• Iran? I’ve seen that movie, too

    On February 15, 1898, the USS Maine was at anchor in Havana Harbor when an explosion sank her killing 260 officers and men.  The so-called Yellow Press—led by William Randolph Hearst and Joseph Pulitzer— promptly blamed the Spanish government and cried “Remember the Maine!” In truth, historians remain uncertain about what caused the explosion, but the leading theory is that a fire in one of the coal bunkers on board touched off ordinance stored nearby.  Regardless of the truth, the sinking of the Maine helped the yellow press make the case for Spanish treachery and, soon, the United States found herself at war with Spain. 

    On September 19, 1931, a Japanese military officer placed a small explosive device under a rail-line operated by Japan’s South Manchuria Railway near the city of Mukden, in Northeast China.  While the explosion was so small as to not damage the line, the Imperial Japanese Army accused Chinese resistance for the so-called “attack” and used it as a pretext for the invasion and occupation of Manchuria.  The League of Nations investigation concluded that China was behind the explosion and that the invasion of Manchuria was not justified.  The Empire of Japan rejected the conclusions and withdrew from the League of Nations.

    On August 2, and August 4, 1964, American warships in the Gulf of Tonkin—off the coast of Vietnam—were reported to have been targeted by North Vietnamese patrol boats.  American officials at the time reported that the Vietnamese had fired first and that U.S. forced returned fire only in self-defense.  Within a week—on August 10, 1964—Congress passed the Gulf of Tonkin resolution, giving the administration of President Lyndon Johnson the authority to escalate America’s involvement in Vietnam.  Subsequent investigations concluded that the August 2 incident did take place, though the U.S. ship opened fire first, but there was no second engagement on August 4.

    In the spring of 2002, less than a year after the al Qaeda attack of September 11, 2001, the administration of George W. Bush began making the case for war in Iraq.  They warned that Saddam Hussein’s pursuit of weapons of mass destruction and support for terrorism was an unacceptable risk to American security in the post-9/11 world.  The only way to counter the threat from Baghdad, said officials at the time, was to remove the regime, if necessary, by force.  In 2003, the United States invaded and occupied Iraq, completing the policy of regime change.  In the aftermath, we learned that the U.S. intelligence community simply got the WMD intelligence wrong—having been gamed by Hussein himself who worried about his rivals in the region and wanted to project strength.  But the links between Hussein and Islamic extremists were patently and unquestionably over-stated by administration officials making the case for war.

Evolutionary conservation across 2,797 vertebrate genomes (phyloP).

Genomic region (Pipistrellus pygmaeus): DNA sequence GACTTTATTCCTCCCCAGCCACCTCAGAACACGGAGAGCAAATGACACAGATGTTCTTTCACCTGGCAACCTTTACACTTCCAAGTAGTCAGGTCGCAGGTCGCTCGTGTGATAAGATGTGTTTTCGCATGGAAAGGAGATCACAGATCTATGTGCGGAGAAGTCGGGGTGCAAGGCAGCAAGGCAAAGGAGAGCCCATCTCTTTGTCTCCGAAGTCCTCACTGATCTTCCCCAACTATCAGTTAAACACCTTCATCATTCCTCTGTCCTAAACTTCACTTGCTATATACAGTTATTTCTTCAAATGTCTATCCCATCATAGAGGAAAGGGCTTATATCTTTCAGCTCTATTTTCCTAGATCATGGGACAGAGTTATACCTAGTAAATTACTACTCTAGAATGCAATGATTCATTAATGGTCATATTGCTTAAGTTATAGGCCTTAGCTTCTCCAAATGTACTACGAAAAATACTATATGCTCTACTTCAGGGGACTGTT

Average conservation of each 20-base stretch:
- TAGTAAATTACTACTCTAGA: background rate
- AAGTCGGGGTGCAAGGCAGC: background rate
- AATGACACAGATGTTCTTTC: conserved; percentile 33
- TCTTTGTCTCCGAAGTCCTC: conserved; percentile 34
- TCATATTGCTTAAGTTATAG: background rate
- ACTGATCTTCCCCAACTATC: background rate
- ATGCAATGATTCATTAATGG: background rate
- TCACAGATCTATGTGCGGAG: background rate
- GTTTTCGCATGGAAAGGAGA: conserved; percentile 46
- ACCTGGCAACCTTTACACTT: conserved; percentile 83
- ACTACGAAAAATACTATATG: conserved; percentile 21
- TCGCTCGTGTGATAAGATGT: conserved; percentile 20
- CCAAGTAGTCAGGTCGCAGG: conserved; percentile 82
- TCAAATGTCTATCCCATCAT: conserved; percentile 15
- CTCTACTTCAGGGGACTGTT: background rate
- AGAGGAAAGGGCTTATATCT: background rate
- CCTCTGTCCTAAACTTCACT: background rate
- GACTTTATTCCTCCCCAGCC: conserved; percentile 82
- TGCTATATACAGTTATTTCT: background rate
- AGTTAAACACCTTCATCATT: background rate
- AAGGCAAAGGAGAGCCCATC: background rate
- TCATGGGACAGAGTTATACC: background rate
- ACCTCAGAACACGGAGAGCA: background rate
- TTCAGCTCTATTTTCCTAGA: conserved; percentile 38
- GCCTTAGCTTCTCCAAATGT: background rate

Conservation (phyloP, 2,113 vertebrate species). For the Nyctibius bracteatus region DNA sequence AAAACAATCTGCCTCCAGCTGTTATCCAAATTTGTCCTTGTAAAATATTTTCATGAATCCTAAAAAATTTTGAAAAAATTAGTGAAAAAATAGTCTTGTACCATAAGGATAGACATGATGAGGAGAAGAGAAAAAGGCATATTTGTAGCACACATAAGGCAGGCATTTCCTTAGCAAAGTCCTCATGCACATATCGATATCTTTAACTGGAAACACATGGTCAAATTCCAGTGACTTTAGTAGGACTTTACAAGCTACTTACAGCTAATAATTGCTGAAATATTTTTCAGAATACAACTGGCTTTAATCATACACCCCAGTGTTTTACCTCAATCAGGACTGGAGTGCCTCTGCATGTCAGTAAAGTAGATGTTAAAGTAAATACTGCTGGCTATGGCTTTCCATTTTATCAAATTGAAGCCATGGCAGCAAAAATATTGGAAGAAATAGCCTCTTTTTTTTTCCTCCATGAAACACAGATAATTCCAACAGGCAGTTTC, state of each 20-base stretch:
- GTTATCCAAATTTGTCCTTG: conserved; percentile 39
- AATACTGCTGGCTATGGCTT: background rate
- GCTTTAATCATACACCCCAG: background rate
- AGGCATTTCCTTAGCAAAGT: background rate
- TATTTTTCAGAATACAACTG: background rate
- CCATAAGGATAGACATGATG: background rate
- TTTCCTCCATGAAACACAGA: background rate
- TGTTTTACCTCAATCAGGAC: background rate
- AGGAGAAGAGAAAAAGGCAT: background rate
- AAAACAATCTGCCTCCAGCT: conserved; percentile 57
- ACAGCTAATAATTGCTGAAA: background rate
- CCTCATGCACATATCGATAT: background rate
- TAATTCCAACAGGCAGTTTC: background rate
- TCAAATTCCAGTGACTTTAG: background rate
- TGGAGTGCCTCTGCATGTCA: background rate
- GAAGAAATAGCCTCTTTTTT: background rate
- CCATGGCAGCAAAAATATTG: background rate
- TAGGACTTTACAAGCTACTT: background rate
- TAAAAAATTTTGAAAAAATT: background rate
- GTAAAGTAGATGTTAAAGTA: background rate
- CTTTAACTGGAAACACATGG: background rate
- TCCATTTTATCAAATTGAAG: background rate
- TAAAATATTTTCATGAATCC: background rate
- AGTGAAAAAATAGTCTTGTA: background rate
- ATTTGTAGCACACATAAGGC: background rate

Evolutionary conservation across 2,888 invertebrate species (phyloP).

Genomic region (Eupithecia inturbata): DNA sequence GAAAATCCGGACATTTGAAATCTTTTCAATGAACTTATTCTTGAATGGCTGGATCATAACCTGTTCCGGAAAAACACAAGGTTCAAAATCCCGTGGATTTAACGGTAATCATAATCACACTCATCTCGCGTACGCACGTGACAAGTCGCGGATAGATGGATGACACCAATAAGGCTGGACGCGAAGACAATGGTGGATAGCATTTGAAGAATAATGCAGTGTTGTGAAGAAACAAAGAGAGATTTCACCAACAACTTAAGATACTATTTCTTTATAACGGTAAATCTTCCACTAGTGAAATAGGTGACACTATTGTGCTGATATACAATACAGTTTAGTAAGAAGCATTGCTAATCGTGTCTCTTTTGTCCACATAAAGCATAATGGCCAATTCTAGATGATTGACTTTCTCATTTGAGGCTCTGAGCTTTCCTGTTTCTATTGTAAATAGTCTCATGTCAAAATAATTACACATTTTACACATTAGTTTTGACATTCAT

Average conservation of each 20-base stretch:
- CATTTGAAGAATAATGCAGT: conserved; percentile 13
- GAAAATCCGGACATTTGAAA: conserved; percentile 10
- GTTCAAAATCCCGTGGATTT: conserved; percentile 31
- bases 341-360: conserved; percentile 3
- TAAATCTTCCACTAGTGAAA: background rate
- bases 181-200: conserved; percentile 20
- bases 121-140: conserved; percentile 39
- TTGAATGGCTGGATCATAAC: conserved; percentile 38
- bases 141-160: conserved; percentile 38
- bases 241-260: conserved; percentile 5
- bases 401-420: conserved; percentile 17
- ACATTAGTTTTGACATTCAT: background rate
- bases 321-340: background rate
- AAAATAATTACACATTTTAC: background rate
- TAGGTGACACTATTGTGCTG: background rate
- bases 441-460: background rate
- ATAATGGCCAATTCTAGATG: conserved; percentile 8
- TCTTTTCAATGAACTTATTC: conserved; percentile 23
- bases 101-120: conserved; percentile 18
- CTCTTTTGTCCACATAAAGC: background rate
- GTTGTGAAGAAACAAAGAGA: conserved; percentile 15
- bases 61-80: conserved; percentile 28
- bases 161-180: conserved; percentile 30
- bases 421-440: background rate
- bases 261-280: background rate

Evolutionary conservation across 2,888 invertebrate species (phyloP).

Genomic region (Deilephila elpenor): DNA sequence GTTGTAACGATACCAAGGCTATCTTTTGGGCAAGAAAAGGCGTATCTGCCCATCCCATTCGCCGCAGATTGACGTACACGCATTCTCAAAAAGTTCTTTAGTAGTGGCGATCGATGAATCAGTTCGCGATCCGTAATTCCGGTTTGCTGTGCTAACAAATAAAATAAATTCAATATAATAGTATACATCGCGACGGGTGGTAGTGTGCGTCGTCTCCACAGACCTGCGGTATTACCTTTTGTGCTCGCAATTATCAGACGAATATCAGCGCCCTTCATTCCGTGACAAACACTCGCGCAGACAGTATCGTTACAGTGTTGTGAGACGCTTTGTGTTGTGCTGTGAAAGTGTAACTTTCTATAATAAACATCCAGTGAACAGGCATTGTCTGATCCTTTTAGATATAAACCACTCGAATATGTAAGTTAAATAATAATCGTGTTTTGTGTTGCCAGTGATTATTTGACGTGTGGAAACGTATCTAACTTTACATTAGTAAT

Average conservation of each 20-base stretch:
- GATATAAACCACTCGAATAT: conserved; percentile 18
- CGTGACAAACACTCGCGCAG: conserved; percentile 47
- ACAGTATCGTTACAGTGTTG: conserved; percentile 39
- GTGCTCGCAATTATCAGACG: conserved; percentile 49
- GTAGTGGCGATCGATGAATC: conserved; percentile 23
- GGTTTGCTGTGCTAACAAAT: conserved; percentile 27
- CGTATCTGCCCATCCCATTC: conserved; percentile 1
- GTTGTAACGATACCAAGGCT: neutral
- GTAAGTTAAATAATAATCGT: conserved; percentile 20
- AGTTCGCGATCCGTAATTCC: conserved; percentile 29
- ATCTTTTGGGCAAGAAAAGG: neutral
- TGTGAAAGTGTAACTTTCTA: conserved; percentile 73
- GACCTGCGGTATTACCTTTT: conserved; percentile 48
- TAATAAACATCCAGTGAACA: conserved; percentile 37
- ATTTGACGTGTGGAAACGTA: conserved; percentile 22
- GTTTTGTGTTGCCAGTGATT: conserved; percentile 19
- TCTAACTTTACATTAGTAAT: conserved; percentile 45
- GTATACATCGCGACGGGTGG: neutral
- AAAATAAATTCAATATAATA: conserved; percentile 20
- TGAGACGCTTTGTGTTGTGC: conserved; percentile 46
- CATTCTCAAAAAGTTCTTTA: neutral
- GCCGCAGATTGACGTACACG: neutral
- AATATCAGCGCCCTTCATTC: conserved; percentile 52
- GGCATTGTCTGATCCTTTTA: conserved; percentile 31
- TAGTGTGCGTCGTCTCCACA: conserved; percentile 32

These stories loomed large in my mind this week as media reports swirl about rising tensions between Iran and the United States.  Last week, the aircraft carrier USS Abraham Lincoln and its battle group were directed to the Persian Gulf, along with a bomber task force made up of American B-52s, and elements of the 22nd Marine Expeditionary Unit in response to threats posed by Iran, despite concerns from England, Spain, and Germany who have said they don’t see any new threat.  This week began with reports of possible sabotage of oil tankers in the Gulf of Oman that U.S. sources blamed on Iran.  Meanwhile, The New York Times broke a story that the White House was reviewing plans to deploy 120,000 U.S. forces to the region to confront Iran.  On Wednesday, the U.S. State Department ordered “non emergency” employees to leave Iraq.

    If it all feels eerily ominous and yet, somehow familiar, that’s because it is.

    The reality is that none of us without access to highly classified intelligence are in a position to know, definitively, what the threat posed by Iran is.  I have no doubt that there are hard-liners in the Iranian regime who would welcome a conflict with the “Great Satan”—as they refer to the United States—as a means to prop up their regime. But I also know that the president’s National Security Advisor, John Bolton, has long wanted to confront Iran militarily and has spoken openly of a need for regime change in Tehran, just as he once spoke hopefully about regime change in Baghdad.

    History is full of examples of states staging events to either build, shape, or confirm narratives that justify the use of armed force.  Our responsibility as citizens in 2019 is to listen to the evidence and claims with a critical ear; to ask hard questions of our elected representatives, to resist being caught up in the surge of events or thinking that simply because a government official says something—any government official from any government—it must be true—or false.  We have to think critically and to make our own concerns about evidence, actions, and consequences heard.  The stakes are immense.

  • Leap of Faith: Decision Making Before the Iraq War with Michael Mazarr

    Air Dates: May 13-19, 2019

    In 2003, the United States military unleashed a campaign the press had pre-christened “Shock and Awe,” the dominant and overwhelming application of American military power against Saddam Hussein’s Iraq and its military.  Within weeks, U.S. forces controlled all of Iraq, and then the fighting really began.  This week on “Story in the Public Square,” Michael J. Mazarr unravels the decision making that led to what he calls, “America’s greatest foreign policy tragedy.”